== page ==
The Missing Minute Hand, and Other Little Things

My boyfriend told me today that life is what happens in the minutia.

He's right.  He usually is. (He'll disagree with me on that one, but don't listen to him.)

Life has many big moments, of course.  There is birth and death, marriage and divorce, hirings and firings.  There are magnificent highs and horrifying lows.

But, honestly, I've always been more fond of the little things.  I've talked before about the little things in relationships and how important they are.  But the little things aren't just reserved for love and friendship.  They're everywhere.

And even though I sometimes get hung up on the big moments, on the milestones and exciting news, I've actually always been a girl with an eye for details.  I notice things.  I notice people.  And I have way too many accessories for my own good.  I should know, I just reorganized half of them.

So it's fitting that this week has been almost exclusively about little things, about the seemingly unimportant things.

It's been about tearing up at the groom's speech at the Valentine's Day wedding I worked.  He was adorable and gushing and kept telling his bride that he would never take her for granted, which hit me harder than I expected.  I hope that his promise means that he will appreciate the minutia of married life and will take time to do the small, not-at-all unimportant things that end up meaning so much in the days and years to come.

It's been about trying to improve the little things.  Now that I've got overall happiness, working appliances, a healthy love and social life, it's time to fill in the details.  I don't just mean going to the gym and to pole class, but trying to get my life organized.  Trying to be functional both at home and at the office, and to make both a little more aesthetically pleasing.  All of which lead to an impromptu IKEA trip on Tuesday to buy a few little things to get started on making my work space more me, or to start "classing up the place," as Ben said.  (Naturally, and in the spirit of being the resident vintage girl at Fish Eye Fun, I'm going for as 1960s Mad Men as possible with my office space.)

This week has also been about buying a pocket calendar to keep track of the days I write.  Another little thing.  Mark has his own to keep track of the days he works on projects, and I fully admit that I stole the idea from him.  So far, I think it's helped me.  For one thing, I love a challenge.  For another, the thought of all the things we both want to do and accomplish is overwhelming if I don't do something to make it less daunting.

I keep saying that I want to "get back to writing," which is as overwhelmingly vague as it gets.  It's terrifying, really, to think about writing a book, or even a short story, or (sometimes) even a poem.  Or making a work of art, or a work bench.  None of this is going to happen in a day.  It's far better, far more digestible, to think about the individual pieces.  Write something.  Anything.  Even if I hate it and throw it away the next day.  Or even if it's this blog.  It's better than nothing.  It's the little things, again.  It's nailing on one board, writing one paragraph, drawing one rough sketch.  It's the only way progress can ever be made, and I forget that all too often amongst all the big tumultuous things that have happened recently.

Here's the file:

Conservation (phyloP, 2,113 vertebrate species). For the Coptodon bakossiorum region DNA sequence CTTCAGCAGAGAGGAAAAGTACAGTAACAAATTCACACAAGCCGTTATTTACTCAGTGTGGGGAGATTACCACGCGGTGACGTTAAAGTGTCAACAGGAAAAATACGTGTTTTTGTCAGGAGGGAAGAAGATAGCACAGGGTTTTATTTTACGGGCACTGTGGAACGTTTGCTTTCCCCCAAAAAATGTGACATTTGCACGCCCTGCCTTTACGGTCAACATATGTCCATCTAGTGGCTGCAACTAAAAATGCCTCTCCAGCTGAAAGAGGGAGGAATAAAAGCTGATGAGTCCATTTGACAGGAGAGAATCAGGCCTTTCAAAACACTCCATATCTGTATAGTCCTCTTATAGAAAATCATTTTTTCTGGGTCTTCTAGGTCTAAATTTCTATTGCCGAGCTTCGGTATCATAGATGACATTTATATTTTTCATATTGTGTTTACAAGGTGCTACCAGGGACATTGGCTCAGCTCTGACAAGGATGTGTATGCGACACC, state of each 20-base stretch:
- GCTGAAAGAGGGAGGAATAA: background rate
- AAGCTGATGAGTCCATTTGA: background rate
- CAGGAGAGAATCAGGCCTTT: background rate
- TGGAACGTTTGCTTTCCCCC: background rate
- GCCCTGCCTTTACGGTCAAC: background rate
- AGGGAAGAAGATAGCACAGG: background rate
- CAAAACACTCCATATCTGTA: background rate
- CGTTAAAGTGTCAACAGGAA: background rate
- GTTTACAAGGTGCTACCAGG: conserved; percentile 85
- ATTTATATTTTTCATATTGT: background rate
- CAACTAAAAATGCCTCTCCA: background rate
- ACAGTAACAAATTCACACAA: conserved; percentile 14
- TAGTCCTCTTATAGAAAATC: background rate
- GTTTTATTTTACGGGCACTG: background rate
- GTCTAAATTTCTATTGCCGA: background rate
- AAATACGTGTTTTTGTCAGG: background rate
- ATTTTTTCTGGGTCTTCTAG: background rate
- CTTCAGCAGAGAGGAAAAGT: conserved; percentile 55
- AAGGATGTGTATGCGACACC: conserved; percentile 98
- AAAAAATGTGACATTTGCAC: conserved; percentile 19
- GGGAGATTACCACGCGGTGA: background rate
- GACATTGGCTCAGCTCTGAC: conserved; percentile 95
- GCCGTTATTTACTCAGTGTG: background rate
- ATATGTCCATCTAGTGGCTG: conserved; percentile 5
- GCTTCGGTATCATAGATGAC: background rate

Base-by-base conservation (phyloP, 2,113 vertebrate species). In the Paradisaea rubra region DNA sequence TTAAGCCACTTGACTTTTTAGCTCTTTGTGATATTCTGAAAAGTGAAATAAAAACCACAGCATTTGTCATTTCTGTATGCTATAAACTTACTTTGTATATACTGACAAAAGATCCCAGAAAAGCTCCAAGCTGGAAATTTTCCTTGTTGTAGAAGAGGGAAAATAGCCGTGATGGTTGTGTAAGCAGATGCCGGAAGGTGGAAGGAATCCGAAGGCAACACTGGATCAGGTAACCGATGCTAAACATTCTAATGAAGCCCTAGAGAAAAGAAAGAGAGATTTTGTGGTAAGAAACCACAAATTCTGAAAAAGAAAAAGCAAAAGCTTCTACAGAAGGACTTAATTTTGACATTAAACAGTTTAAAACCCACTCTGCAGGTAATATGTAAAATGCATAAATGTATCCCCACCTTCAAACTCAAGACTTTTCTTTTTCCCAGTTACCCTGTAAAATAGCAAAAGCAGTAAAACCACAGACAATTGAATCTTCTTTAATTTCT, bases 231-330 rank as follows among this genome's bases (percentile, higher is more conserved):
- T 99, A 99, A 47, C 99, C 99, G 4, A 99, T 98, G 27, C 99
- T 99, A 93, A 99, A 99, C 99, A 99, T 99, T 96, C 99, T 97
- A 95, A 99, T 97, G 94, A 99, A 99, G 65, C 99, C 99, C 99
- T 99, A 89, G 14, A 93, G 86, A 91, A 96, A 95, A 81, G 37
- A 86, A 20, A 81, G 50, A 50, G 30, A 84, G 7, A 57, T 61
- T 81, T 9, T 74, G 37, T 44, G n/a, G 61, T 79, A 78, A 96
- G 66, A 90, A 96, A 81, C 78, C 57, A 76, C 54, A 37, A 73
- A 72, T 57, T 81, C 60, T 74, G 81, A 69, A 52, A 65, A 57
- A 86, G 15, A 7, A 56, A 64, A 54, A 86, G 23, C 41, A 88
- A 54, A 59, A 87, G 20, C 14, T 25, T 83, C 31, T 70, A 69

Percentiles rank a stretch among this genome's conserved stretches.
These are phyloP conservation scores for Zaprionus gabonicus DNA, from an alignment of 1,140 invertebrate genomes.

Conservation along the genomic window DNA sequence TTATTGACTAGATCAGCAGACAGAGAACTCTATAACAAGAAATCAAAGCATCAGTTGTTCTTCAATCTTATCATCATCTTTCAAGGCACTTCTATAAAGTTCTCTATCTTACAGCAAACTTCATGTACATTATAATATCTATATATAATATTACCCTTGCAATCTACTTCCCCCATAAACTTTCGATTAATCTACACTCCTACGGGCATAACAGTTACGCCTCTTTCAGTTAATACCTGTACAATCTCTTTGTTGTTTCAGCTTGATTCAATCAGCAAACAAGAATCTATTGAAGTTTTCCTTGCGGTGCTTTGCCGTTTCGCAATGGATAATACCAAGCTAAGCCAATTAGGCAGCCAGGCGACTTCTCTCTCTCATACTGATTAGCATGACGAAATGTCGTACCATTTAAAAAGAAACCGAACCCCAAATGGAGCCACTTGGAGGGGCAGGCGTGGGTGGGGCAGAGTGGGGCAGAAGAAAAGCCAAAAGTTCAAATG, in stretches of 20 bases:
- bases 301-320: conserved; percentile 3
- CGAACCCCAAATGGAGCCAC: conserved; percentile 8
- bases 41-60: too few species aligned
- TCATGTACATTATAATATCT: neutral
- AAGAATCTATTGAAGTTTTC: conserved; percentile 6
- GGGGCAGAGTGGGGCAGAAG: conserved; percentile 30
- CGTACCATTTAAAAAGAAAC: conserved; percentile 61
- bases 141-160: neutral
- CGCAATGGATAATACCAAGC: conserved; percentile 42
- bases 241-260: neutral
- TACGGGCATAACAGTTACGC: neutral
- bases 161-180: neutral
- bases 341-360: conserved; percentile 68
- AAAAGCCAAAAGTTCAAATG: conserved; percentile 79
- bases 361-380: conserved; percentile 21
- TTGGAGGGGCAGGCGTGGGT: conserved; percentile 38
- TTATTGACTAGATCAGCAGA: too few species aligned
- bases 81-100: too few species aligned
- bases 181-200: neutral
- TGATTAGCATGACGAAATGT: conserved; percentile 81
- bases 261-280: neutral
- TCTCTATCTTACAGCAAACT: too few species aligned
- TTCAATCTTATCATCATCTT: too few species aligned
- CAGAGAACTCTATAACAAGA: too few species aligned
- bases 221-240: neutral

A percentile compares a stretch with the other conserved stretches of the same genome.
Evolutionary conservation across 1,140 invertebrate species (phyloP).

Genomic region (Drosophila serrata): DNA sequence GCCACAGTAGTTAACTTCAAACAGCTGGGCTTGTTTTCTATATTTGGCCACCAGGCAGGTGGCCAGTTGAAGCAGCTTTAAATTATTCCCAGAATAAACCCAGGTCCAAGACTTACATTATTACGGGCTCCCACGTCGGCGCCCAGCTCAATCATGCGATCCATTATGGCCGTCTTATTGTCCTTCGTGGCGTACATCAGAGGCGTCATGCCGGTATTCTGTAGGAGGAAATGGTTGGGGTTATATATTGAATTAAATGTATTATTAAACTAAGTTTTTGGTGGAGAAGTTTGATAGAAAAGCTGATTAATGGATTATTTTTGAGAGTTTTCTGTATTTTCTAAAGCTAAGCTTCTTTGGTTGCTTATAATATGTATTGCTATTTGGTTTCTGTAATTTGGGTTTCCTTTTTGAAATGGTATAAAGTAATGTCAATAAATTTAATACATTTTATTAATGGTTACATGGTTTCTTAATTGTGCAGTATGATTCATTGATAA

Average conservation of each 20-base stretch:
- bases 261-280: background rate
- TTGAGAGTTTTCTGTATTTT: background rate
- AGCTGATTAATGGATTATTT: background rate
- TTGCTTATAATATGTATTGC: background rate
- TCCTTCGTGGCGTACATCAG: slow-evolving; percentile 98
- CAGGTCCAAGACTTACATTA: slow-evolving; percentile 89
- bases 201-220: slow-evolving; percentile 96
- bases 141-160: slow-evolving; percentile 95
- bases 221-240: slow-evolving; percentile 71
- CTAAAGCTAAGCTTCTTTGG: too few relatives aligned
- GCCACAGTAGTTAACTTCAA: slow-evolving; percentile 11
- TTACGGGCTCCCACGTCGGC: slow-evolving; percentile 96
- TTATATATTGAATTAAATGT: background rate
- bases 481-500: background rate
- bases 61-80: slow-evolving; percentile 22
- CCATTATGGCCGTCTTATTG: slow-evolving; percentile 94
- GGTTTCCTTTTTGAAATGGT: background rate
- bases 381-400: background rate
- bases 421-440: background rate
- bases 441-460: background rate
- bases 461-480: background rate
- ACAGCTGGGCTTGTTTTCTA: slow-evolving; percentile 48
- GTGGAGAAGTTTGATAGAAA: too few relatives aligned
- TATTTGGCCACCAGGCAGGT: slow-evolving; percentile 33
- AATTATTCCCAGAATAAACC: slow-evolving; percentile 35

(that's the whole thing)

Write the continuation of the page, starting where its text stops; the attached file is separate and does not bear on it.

Finally, this week has been about the minute hand on my living room clock repeatedly falling off.  That really doesn't mean a damn thing except that it needs to be fixed, but it does tie in nicely to the theme of the week.  I suppose I could make some poetic comparison about that missing minute hand being subtle reminder to pay attention to the minute things, but Lord, that's going a bit far, don't you think?

Wednesday, February 10, 2016

Don't Send Me Flowers

Once upon a time, on Valentine's Day many years ago (eleven, to be exact), I had my first Valentine's Day date.  It was my first "grown-up" date.  I was twenty years old.  He took me to an Italian restaurant.  He bought me a rose.  He walked me back to my dorm room and kissed me.  Later that night, we kissed more.  Two days later, we were "dating."  There was never a good reason to break up, so we didn't.  I figured that's what dating was.

Not long after, a group of my friends confessed that they didn't like him and that they didn't think I should be dating him.  In return, I chose him over my friends.  Besides, I had other friends.  And I had a long-term boyfriend for the first time ever.  What did I need a group of judgy bitches for?  In retrospect, they were more than right, even if the reasons they gave weren't truly accurate.

Not long after that, we got engaged.  Because that's what you do in a small, religious college when you've been dating for a certain period of time without breaking up.  My remaining friends were happy.  My parents were not.  They told me that my new fiancee had deliberately lied to them about when he was going to propose.  I didn't believe them.  He told me it must have been a misunderstanding.  In retrospect, they were also right, and I believe that he did lie to them, and to me, and to many, many others.

We got married, in spite of my parents' best efforts to talk me out of it.

And then, seven years later, we got divorced.  The classic love story.

I can't blame Valentine's Day.  I mean, I could if I tried.  I could blame societal expectations of romance and stereotypes of single girls.  I could blame hearts and flowers and chocolates.  I could blame Disney princes and princesses.

But it's not Valentine's Day.  I'm sure I would have gone on a first date with him regardless of Valentine's Day.  He would have bought me a flower and dinner and all the stereotypically romantic things that he knew to do.  He would have been charming and worldly.  And I would have fallen for it, because I didn't know any better.  And he would have slowly tightened the snare around me, until I had no choice but to believe that I had to stay with him, for better or for worse (and worse, and worse).

I still don't think you can blame me for not liking Valentine's Day.